George W. Bush vs John Kerry, 2004
A memorandum of understanding (MOU) between the Bush 2004 campaign and the Kerry 2004 campaign, covering in minute detail all aspects of the presidential candidate debates held between the two candidates was created. It was 32 pages long and dated September 20, 2004.
Originally, the Commission on Presidential Debates specified that the first debate would be focused on domestic policy and the third focused on foreign policy. Those terms were changed in an announcement by the CPD on September 24, when they agreed that foreign affairs and homeland security would be the primary topic for the first debate and domestic and economic policy will be the primary topic of the third debate. More broadly, it also agreed to make a “good faith effort” to accommodate the rest of the terms of the MOU.
The September 24 announcement, which was released in the format of a copy of a letter sent to the two campaigns, also noted CPD’s pleasure at the willingness of the two campaigns to participate in the second, “town meeting”-style debate, yet was ambiguous about just what had been agreed to. (wikipedia)
62.5 million people tuned into these debates, an increase of just over 35 percent from 2000.
John McCain vs Barack Obama, 2008
The first of the three Presidential debates focused on Foreign Policy and National Security with the second and third focusing on all topics. Of the three debates, the second, which was held in a town-hall format, had the largest viewing audience with 69.9 million people watching (Data provided by Nielsen Media Research).
A CBS poll conducted after the debate on independent voters found that 38% felt it was a draw, 40% felt Obama had won, and 22% thought that McCain had won. Voters and analysts agreed that Obama had won on the economy, but that McCain had done better on foreign policy issues, which were the focus of the debate. However, Obama had a more substantial lead on the economy than McCain did on foreign policy. (wikipedia)
Highlights from the debate:
Several media outlets, especially those on the Internet, reported controversy over McCain referring to Obama as “that one” while discussing energy policy. Many critics of McCain, including the Obama campaign, compared it to the first debate, when McCain did not look at Obama. This incident was recreated on Saturday Night Live, with the actor portraying McCain referring to his opponent as “this character here,” “junior,” and “pee-pants.” Many comedy show performers – Jay Leno, Conan O’Brien, Jon Stewart and the Saturday Night Live crew – also lampooned McCain’s habit of “wandering aimlessly about the stage” during the debate while Obama was speaking.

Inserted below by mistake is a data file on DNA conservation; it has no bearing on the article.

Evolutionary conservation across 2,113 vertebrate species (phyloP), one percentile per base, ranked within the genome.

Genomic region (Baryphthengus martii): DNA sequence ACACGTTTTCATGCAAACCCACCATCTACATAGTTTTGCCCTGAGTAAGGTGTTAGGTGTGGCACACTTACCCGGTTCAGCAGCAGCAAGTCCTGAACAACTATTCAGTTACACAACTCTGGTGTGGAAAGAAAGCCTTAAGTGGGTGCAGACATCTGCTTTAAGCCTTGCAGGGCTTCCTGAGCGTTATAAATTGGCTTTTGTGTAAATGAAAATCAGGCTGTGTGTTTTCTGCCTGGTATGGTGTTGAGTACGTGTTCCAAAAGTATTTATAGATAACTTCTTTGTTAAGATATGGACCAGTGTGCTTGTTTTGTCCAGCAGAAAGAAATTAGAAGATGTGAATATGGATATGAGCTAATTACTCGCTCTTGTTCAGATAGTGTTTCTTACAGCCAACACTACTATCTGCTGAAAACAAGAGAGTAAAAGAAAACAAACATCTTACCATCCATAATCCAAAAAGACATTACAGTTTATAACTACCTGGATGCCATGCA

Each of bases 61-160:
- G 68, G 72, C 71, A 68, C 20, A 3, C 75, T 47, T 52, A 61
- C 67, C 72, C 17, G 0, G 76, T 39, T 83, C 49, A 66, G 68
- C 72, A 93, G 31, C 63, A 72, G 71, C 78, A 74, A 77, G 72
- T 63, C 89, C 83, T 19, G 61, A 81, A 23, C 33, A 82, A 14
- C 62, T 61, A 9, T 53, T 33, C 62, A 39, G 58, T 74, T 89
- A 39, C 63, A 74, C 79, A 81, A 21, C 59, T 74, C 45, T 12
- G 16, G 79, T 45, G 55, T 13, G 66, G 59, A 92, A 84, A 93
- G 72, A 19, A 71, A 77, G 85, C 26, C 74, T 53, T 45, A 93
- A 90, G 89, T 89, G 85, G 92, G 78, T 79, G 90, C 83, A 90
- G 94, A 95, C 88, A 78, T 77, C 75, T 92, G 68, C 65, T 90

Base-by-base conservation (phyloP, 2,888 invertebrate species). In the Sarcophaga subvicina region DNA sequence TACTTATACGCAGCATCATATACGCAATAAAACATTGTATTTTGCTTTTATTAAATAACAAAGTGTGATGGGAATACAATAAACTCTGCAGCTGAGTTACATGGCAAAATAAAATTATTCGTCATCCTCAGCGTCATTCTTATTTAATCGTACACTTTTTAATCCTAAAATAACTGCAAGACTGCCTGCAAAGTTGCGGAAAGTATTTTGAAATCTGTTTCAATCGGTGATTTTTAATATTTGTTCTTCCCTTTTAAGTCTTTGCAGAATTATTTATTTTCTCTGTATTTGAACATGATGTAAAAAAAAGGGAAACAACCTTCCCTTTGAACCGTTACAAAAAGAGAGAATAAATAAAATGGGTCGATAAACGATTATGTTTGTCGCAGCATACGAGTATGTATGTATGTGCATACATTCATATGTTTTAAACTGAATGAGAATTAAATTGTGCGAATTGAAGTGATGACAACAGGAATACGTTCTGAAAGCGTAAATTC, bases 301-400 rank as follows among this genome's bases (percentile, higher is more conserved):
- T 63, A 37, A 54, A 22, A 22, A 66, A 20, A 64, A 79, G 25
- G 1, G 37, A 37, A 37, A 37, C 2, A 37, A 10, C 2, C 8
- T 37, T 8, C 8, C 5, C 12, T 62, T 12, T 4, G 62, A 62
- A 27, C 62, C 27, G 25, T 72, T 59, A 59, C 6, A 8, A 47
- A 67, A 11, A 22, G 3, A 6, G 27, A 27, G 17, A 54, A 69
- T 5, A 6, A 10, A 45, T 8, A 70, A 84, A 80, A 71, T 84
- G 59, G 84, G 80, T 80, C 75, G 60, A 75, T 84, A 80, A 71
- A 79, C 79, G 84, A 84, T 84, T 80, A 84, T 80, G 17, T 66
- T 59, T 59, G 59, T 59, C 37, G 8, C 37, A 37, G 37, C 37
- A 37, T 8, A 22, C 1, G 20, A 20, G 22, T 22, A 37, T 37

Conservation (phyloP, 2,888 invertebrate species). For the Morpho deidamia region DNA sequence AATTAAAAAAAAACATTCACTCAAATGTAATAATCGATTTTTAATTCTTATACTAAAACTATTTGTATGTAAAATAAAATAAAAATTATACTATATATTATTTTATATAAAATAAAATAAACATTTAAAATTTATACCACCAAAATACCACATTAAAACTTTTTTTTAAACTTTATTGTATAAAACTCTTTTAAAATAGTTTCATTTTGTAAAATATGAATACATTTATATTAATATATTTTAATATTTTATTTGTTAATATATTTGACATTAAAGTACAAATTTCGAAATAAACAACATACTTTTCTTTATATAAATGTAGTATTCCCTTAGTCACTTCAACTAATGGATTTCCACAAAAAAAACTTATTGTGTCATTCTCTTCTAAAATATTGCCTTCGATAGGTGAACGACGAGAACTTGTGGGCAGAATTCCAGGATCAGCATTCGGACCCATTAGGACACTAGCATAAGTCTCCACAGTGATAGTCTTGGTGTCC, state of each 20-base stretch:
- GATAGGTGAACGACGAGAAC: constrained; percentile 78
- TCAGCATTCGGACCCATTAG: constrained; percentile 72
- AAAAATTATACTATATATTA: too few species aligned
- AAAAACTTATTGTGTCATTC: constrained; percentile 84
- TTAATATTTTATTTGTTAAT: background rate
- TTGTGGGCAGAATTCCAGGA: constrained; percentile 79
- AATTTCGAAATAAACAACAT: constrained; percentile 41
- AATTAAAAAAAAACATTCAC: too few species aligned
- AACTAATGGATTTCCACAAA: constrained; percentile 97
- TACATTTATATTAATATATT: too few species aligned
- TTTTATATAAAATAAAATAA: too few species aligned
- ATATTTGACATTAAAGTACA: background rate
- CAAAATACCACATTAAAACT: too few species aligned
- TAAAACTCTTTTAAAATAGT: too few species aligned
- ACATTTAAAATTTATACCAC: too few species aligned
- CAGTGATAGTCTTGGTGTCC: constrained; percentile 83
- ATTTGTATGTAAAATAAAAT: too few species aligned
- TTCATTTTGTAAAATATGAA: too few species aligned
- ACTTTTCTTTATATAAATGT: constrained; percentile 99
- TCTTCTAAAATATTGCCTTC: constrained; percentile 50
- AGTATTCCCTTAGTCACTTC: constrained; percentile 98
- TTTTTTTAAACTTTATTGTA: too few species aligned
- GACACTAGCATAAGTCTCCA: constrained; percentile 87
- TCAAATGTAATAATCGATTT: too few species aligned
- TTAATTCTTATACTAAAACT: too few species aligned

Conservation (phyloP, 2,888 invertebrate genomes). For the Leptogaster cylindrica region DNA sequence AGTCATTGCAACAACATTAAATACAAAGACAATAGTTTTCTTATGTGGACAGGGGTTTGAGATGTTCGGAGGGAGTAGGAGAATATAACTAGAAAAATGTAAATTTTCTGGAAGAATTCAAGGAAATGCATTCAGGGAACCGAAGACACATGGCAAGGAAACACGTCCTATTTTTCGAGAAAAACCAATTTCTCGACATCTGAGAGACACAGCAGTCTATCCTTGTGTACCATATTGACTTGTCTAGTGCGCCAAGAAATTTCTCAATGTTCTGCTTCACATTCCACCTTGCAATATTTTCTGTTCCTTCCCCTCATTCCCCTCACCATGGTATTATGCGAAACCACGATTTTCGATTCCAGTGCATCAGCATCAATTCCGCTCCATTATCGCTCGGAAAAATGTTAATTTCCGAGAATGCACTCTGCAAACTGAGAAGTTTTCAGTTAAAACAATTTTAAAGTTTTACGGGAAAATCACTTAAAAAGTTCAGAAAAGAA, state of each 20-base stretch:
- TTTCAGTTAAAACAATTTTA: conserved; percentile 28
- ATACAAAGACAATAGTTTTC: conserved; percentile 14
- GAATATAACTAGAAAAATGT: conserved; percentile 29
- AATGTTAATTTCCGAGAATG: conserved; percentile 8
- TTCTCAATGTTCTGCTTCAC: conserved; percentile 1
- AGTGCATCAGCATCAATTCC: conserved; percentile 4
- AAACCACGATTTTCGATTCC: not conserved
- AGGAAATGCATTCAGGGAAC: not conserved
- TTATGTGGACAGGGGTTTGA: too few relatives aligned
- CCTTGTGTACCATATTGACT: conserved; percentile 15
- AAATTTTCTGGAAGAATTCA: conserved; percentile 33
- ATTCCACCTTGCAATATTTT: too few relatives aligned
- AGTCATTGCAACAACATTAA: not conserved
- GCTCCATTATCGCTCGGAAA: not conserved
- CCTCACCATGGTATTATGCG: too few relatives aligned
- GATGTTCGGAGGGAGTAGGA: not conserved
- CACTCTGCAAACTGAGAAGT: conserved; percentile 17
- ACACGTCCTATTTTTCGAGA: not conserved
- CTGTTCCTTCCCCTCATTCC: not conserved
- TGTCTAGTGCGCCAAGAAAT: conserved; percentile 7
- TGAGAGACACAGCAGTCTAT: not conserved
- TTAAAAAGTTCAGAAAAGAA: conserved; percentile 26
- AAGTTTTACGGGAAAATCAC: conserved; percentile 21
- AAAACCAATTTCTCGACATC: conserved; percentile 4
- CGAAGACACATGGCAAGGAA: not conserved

“Joe the Plumber” aka Samuel J. Wurzelbacher, became nationally known when Senator John McCain made him a major talking point at the third and final presidential debate.
Barack Obama vs Mitt Romney
There were three presidential debates and one vice presidential debate during the 2012 general election.
According to the memorandum of understanding agreed to by both campaigns prior to the debate, and announced to the public prior to the start, both candidates would have no opening statement. There were six 15 minute segments, with the moderator introducing a topic and giving one candidate two minutes, the other candidate two minutes, and approximately 8 minutes and 45 seconds of facilitated discussion between the two candidates, with both candidates receiving approximately equal time. However, due to candidate responses extending beyond the limit, the last few segments were markedly shorter. Both candidates spoke in front of a podium. Other than applause at the beginning and end of the debate, there was no audience participation. (wikipedia)
The segments were on the economy and job creation, the federal deficit, entitlements and differences between the candidates on Social Security, health care and the Affordable Care Act, the role and mission of the federal government of the United States, and governing in a presidential system and dealing with gridlock.
Key moments in the first Obama Romney debate:
The second debate dealt primarily with domestic affairs, but, unlike the first debate, did include some segues into foreign policy. Topics discussed included taxes, unemployment, job creation, the national debt, energy and energy independence, women’s rights, both legal and illegal immigration, and the recent attack on the U.S. consulate in Benghazi, Libya.
In the third debate, topics discussed included the attack on the U.S. consulate in Benghazi, Libya, Iran’s nuclear program, the Arab Spring, especially the Syrian civil war, relations with Israel, relations with Pakistan, the War on Terror, the withdrawal of U.S. troops from Afghanistan, the size and scope of the U.S. military, and relations and trade with China, as well as the rise of that nation. Governor Romney also briefly broached the subject of the ongoing insurgency in Mali. Although the debate was supposed to strictly concern only foreign policy, the candidates did manage to fit a few domestic policy issues, such as job creation, the federal deficit, and education into the discussion. (wikipedia)
Forbes’ Best Moments of the Debate: How Obama Won
And now, some interesting related videos for you.
• The Evolution Of Presidential Debates by NBC News:
• Best moments from Presidential Debates by Anderson Cooper for CNN: